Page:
Stephen O’Malley


Posted: Oct 31, 2013



Marco Fusinato’s works are almost always serial, as if demonstrating a thesis, using a set of rules as ‘controls’ for experimentation. Certain parameters are applied to the given source material, and the results displayed non- hierarchically as objective data. While Fusinato withholds his own interpretation of these images and objects, the material itself plainly indicates the artist’s interests in the potential overlap of cultural production and radical politics. 

In his ongoing series Mass Black Implosion (2007–) Fusinato takes scores by avant-garde composers, drawing lines from each original note to a chosen point. The completed drawings act as propositions for new noise compositions, or moments of extreme consolidation and intensity, as if every note were played at once.

Over the past five years of the Mass Black Implosion series, Fusinato has engaged with works by John Cage, Iannis Xenakis, Béla Bartók, Percy Grainger, Yves Klein, Glenn Gould, Anthony Pateras and others. The parameters of this body of work are straight-forward: each drawing is comprised of a facsimile of the full score of the selected piece of music; the format of the original publication is retained so that each page of the score is an individually-framed drawing, installed according to the original pagination; each note on a page is connected by a straight line to a single point that Fusinato designates arbitrarily. A full work might be a single page, or in the case of Mass Black Implosion (Treatise, Cornelius Cardew), 193 pages installed together, in this iteration, in a bloc along one wall. 

Another commonality between the works in Mass Black Implosion is evident: each composer that Fusinato ‘plays’ is a leading figure of the Twentieth or Twenty-first Century musical avant-gardes; each one is a rule-breaker. Submitting the works of these radical, and often radically different, composers to a rigorous system of compliance, Fusinato occupies and transforms these existing works from explanations of sound-over-duration, into a statement of sound-as-event. To borrow terms from another of Fusinato’s modes of production, the Mass Black Implosions are instances of appropriation with distortion and amplification. 

Fusinato’s adoption of Cardew’s Treatise for this exhibition is a particularly important moment in the series. The British composer (1936-1981) wrote Treatise over four years, 1963-67. Now a canonical work of modern Western music, the score is 193 pages of graphic notation - lines, symbols and geometric forms - without any instructions to musicians on how to interpret and play the work. Cardew’s intention was to allow performers the freedom to interpret his visual language themselves, with no two performances sounding the same, though this was not an endorsement of improvisation (Cardew expected the performance would be rehearsed, with the forms and sounds read and devised in advance). Cardew’s biographer John Tilbury has suggested that the score can be broken into discrete sections, based on the sequence of notations. In performance it usually is; ensembles select one or several pages and make from these their full concert. Fusinato’s application of the single-point perspective rule to each individual page reasserts this.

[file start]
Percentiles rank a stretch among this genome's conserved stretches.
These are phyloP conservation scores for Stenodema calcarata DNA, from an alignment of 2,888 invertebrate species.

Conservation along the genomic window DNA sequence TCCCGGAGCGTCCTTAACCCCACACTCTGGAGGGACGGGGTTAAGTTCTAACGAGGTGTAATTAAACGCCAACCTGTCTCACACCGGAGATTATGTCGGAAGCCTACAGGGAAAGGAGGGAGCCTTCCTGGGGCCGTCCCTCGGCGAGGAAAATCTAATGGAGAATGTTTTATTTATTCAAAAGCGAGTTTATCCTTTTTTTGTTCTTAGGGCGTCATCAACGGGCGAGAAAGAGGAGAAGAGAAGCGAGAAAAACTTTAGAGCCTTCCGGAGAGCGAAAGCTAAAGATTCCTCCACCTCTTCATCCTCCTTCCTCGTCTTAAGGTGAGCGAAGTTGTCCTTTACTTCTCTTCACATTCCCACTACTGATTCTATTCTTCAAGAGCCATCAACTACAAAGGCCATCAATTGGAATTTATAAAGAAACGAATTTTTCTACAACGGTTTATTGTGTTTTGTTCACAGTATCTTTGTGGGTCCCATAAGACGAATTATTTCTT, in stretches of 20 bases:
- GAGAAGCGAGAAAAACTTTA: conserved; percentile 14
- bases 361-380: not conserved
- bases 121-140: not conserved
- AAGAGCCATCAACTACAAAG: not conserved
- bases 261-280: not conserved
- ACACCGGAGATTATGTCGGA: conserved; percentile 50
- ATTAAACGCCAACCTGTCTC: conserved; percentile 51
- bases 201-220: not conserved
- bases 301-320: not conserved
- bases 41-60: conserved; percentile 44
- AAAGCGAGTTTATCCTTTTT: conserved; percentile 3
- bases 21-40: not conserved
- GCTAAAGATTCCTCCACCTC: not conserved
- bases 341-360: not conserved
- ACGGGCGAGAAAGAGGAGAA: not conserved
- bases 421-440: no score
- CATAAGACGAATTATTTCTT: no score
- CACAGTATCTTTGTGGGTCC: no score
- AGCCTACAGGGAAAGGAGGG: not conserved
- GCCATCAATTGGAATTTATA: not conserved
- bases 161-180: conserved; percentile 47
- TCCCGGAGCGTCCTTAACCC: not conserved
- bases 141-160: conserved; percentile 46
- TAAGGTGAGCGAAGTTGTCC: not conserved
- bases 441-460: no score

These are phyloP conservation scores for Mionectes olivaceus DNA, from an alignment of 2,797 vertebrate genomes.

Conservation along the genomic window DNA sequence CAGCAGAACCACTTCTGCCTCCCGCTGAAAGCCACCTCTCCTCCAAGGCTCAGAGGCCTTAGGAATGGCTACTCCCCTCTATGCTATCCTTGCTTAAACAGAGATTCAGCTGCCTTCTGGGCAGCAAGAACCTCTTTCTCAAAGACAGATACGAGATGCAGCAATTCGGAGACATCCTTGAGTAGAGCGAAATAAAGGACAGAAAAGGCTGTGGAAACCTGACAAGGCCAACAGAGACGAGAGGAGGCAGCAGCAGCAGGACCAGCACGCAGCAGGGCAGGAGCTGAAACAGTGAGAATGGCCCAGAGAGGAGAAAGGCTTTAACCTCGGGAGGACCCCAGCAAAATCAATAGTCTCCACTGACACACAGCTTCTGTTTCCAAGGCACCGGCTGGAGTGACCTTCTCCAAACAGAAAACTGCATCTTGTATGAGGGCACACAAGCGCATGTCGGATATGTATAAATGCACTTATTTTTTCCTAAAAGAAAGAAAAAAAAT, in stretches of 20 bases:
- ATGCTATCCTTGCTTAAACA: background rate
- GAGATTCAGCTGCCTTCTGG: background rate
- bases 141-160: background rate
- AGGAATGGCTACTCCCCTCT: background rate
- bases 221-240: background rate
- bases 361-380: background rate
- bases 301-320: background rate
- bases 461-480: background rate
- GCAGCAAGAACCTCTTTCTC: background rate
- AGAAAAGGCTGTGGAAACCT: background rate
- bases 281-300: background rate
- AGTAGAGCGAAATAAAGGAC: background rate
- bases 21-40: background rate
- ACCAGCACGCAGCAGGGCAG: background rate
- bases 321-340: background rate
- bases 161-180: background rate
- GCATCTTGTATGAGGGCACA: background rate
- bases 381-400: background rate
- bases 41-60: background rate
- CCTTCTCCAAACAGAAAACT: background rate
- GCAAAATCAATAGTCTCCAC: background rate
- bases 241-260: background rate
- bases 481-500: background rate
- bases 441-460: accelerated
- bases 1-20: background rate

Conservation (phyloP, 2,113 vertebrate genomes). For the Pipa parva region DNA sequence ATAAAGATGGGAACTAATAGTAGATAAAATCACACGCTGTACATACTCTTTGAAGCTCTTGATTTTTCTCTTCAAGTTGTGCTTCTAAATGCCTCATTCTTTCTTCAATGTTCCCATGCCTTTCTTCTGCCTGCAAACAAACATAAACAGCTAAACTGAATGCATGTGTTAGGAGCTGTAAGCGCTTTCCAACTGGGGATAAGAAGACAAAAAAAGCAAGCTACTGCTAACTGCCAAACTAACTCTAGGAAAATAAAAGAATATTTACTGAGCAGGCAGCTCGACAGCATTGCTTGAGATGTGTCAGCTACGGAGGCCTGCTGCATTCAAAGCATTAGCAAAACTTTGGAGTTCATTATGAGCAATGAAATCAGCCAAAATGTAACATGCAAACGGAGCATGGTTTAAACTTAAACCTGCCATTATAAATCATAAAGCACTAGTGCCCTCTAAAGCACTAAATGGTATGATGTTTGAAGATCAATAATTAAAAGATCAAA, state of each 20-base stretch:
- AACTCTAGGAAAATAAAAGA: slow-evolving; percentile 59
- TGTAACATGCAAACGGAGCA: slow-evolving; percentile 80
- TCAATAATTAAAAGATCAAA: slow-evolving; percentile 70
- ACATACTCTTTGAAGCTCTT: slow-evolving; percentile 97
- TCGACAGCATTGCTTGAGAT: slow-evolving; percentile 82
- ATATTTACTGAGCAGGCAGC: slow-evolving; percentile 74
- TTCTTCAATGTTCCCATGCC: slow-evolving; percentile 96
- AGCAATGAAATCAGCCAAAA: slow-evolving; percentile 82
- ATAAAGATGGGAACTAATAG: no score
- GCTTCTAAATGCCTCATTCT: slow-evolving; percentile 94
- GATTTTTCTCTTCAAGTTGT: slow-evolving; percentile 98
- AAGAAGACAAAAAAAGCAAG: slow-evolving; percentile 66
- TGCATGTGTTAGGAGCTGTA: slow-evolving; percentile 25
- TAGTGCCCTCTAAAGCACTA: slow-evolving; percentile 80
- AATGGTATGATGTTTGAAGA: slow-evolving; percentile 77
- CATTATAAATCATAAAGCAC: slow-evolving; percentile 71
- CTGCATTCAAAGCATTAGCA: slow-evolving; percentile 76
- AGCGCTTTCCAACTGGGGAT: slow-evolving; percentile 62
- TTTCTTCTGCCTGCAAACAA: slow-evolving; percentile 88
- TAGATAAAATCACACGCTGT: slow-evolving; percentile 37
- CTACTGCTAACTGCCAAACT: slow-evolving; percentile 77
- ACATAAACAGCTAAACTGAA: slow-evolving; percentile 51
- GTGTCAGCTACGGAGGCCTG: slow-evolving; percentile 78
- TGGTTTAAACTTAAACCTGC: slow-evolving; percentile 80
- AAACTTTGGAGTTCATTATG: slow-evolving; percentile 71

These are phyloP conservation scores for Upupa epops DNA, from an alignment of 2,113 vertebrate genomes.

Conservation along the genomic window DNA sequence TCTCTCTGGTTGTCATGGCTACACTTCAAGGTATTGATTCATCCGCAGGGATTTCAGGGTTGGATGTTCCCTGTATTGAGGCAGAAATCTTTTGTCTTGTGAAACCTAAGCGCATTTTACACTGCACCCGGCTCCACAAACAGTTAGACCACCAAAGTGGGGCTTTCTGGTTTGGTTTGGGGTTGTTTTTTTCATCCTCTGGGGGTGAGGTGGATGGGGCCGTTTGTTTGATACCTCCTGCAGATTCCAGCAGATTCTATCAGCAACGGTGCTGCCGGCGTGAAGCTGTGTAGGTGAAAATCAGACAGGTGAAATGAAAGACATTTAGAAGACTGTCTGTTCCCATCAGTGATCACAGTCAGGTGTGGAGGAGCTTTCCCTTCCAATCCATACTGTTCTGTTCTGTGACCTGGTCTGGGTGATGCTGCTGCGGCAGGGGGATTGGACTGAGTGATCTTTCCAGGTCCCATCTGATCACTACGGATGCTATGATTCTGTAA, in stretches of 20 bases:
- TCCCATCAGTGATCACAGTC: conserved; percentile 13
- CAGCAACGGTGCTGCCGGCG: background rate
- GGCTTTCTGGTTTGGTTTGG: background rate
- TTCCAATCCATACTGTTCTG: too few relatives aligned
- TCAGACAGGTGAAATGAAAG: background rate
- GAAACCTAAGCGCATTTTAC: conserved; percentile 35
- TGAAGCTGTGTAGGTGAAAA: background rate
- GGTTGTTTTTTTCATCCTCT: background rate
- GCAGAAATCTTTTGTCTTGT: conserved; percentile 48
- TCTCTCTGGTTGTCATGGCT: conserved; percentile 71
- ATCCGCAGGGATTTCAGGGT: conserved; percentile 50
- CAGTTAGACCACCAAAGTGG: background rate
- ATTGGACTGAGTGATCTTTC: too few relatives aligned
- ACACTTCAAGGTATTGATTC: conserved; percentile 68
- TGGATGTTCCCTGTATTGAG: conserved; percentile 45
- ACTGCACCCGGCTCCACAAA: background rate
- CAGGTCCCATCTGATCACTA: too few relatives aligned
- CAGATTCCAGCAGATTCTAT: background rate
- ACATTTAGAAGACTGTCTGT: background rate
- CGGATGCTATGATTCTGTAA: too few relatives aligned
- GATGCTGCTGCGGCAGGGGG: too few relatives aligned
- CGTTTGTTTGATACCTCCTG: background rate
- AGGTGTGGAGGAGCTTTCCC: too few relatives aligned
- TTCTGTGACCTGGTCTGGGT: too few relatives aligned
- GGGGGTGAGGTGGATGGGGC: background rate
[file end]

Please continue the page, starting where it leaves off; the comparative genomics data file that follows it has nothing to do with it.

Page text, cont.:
Cardew is a singular character in modern music, whose personal ideology saw him give up experimental music in the early 1970s, denouncing even his own ground-breaking work on the basis of his increasingly far-left beliefs. There has been speculation that his death by hit-and-run in 1981 was not accidental, and that his outspoken Marxist-Lenninist position was reason enough for a state-initiated intervention. This legend then, alongside his already remarkable and unique oeuvre as a composer, makes him all the more appropriate a subject for Fusinato’s wider project.

Fusinato’s treatment of Treatise (Cardew’s title itself a reference to Ludwig Wittgenstein’s Tractatus Logico-Philosophicus, or Logical-Philosophical Treatise) allows the audience the experience of seeing the entire work at once, rather than the conventional page-by-page mode of reception that both musical and philosophical scores require. The two five-line staves that run through each of Cardew’s pages (his only reference here to conventional notation) is left untouched by the artist’s net of lines, a representation of time among the other symbols that are taken as representations of sound. Also constant is the position of the point of ‘implosion’ on each page, the regularity defying and disciplining Cardew’s irregularity into unity, crushing them into the same experience.

Presented in association with Melbourne Festival.